Two ferry boats were anchored in the port of Vlorë. I cycled to the seaside to look at them, then paused on the handlebars with a last-moment hesitation, as thoughts carried me back one year past. I was in another port, facing another ferry that I had hesitated, until the very last minute, to board. It was April but snow patches still covered the docks of Otaru, and I was having a really hard time to leave Hokkaido, a place that I had called home for a year. I had consoled myself with a promise to come back, but all my attempts had failed.
Note: I have moved parts of previous post here for balance. I am back on track with photo work, but still a bit late in my writing.
To board or not to board
Today, the stakes were of course different. The previous evening, I had finally come to relax from my one-way conversation with the Greek border police in Kakavië and to slow down after the racy ride through the Albanian mountains. I had then informed Jean-Miguel and Simon that they did not need to attempt the Greek border or to take expensive Covid tests. They now both planned on cycling eastwards to North Macedonia and Bulgaria, and then Turkey. I had then spent the rest of the evening looking at photos of beautiful Lake Ohrid and the seemingly gorgeous road that led to it through the mountains of Albania until I fell asleep. I had not considered this route earlier, but I was now very tempted to follow them.
Yet I still aimed to cycle to Greece. I was committed to reach the Aegean Sea by the end of the month. Taking the road east through North Macedonia and Bulgaria was quite of a detour to start with, but what I feared the most were new border complications and administrative delays on the way. So I got back to the guy I had talked to the previous day after all, whose job as it turned out, was to buy a ticket for me on-line and to walk over to the company’s office, now that I could see which it was, for check-in. I was curious to why there were two boats docked in the port, so I asked where the second one was going. To which he replied “no. That one is not good. This ship is much better, you will see.” Two ferries competing for the same deserted line on the same timetable, and half-a-dozen boots competing to sell tickets to these two ferries. What a funny world we lived in.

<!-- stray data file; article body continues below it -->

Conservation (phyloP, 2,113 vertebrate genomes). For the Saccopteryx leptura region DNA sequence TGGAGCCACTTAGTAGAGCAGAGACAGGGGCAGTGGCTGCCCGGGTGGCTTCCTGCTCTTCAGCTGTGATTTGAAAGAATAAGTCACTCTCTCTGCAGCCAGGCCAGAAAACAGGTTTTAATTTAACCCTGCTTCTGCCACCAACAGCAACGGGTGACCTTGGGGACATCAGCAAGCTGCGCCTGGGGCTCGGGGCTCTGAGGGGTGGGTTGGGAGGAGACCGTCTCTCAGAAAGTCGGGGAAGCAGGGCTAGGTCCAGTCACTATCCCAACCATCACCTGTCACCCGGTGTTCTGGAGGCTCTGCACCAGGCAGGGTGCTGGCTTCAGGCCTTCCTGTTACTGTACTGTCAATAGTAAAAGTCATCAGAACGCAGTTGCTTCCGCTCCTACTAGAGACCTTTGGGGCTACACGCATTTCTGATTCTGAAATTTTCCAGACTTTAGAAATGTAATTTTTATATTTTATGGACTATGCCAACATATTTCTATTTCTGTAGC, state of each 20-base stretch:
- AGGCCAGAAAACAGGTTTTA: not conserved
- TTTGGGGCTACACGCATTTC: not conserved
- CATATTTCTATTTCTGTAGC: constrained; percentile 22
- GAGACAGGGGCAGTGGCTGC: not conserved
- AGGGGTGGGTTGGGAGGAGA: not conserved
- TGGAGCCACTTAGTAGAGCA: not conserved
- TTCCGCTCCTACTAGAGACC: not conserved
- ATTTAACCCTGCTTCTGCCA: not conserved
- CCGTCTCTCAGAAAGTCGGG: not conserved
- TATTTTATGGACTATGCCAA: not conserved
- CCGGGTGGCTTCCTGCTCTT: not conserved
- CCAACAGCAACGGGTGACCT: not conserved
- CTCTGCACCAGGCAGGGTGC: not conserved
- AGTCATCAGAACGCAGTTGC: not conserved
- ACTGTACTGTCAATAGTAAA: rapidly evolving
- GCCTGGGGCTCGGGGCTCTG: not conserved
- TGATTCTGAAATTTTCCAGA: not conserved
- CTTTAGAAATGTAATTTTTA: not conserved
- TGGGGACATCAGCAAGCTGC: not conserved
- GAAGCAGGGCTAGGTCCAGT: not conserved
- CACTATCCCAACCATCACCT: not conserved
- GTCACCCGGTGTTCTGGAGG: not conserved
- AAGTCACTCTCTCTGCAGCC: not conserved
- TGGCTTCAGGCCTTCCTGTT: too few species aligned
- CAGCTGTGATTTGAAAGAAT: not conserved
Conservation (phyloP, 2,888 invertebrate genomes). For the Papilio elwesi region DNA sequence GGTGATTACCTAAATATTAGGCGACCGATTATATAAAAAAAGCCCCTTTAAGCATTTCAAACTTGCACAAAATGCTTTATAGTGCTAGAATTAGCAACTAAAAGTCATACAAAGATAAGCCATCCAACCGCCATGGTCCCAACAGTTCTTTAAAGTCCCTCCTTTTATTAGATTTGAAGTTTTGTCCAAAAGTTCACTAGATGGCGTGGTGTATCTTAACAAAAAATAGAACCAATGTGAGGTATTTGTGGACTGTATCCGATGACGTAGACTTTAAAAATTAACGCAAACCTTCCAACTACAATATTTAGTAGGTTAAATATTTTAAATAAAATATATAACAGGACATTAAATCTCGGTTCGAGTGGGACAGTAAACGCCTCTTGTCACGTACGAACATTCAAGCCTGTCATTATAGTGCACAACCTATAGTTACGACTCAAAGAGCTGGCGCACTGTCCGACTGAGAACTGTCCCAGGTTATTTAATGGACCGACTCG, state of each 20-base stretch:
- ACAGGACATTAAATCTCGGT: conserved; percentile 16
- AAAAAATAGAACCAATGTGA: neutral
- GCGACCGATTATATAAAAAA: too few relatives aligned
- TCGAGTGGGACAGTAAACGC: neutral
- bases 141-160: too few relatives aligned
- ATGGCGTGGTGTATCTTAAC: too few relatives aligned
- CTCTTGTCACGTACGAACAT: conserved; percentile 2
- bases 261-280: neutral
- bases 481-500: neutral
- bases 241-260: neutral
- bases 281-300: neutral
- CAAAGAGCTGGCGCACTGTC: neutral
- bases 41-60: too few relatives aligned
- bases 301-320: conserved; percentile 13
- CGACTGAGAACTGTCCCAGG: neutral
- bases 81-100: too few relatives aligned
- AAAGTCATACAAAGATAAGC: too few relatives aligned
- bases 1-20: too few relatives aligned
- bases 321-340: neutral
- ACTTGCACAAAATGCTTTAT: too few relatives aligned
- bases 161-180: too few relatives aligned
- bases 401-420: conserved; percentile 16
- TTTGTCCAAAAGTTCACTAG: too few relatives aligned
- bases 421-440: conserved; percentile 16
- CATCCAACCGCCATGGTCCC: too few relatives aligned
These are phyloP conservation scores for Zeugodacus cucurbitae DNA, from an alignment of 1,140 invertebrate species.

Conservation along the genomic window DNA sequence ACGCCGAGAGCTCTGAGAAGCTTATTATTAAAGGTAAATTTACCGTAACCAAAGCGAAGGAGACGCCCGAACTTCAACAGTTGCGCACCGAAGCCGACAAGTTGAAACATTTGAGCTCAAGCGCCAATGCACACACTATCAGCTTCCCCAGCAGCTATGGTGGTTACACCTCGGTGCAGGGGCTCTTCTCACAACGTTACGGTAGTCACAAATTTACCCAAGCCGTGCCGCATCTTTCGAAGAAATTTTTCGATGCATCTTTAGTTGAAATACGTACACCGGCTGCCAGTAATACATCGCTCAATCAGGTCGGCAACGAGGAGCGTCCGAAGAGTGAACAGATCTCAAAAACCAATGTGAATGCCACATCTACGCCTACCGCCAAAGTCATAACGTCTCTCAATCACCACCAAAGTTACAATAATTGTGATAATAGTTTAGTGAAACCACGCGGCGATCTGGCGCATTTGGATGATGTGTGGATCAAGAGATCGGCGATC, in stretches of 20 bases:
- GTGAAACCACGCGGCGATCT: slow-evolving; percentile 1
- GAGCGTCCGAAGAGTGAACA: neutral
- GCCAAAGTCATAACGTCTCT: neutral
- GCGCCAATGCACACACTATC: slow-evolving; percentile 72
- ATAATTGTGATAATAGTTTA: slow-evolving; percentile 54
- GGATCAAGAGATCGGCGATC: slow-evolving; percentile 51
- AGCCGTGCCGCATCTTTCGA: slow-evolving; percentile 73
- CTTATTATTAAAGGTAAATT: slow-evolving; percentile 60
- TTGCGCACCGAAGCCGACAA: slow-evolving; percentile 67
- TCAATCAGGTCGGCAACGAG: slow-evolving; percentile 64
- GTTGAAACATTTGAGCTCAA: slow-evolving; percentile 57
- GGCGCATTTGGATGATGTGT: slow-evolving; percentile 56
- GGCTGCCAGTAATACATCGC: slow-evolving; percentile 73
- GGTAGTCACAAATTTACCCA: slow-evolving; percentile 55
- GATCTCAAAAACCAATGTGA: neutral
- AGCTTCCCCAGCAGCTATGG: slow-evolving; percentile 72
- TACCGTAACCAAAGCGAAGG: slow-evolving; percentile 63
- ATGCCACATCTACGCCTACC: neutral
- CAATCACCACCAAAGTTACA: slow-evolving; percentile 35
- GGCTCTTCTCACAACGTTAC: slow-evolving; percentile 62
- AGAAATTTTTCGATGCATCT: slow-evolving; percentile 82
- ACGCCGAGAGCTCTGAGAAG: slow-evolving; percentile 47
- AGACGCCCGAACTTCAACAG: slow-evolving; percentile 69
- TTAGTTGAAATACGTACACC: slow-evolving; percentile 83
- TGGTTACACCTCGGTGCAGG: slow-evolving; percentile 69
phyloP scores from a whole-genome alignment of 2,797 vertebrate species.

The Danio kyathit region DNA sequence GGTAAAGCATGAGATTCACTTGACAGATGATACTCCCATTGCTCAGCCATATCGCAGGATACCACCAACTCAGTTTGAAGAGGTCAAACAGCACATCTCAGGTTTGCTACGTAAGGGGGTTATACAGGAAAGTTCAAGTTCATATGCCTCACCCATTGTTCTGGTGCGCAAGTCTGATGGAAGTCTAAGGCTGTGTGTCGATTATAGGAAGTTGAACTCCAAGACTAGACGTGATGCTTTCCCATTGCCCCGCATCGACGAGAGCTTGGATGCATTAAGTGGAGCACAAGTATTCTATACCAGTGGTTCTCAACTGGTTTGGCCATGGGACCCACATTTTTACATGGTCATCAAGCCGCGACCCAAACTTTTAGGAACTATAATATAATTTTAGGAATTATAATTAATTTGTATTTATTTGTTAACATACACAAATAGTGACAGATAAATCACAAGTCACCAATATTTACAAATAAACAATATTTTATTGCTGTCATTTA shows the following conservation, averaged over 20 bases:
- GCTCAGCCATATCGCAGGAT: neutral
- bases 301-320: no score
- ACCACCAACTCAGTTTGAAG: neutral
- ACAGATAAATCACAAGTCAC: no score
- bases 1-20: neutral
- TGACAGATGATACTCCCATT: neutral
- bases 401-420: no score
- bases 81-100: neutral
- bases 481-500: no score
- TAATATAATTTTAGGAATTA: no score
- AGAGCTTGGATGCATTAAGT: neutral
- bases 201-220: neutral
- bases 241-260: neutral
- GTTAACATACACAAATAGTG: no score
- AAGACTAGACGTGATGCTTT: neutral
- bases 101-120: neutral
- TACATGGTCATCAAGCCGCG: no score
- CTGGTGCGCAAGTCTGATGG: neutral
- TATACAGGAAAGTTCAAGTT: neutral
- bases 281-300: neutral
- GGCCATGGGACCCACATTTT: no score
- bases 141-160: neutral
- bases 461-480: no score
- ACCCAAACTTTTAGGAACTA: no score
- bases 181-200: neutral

The boarding process was quite complicated. I received identification and temperature checks, and had to take my bags through a scanner. At nearly every occasion, I asked the police, the port staff, and the crew, whether ferries ran from Brindisi to Greece. To which they all said yes, though they also asked “why did you not take a ferry from Sarandë to Corfu?” Or “why don’t you just cycle to Igoumenitsa?” Even them apparently, had a hard time to keep an overview of the current travel restrictions. So I explained the whole story again to each of them.
Eventually, I went onboard and I walked up the stairs to the passenger decks where a crew member helped me to fill up an entry form for Italy. After a few questions, he wrote the last concluding remark: “I am going home. I am transiting in Italy.” I warned him again that I planned to travel to Greece afterwards and asked if this could be a problem. To which he answered “well, I don’t know. But don’t worry, you can go home anyway you like.” He could not be more accurate.
The ship was full of signs in Norwegian that were completely out-of-place but that nobody had cared to remove. They said things like “30 percent on all but clothes and accessories”, but the shop had neither clothes, accessories or anything else to sell. Another sign permanently advised that “the restaurant is fully booked” where there was clearly no risk of that happening. I walked upstairs again to the sun deck and sat against the town of Vlorë thinking “ciao, Albania, or maybe see you soon. Let’s see how this goes.” Four hours later, the ferry was still in the port. The schedule apparently did not take into account the fact that the contents of each truck had to be manually checked by dogs and people.
On the wrong side of the sea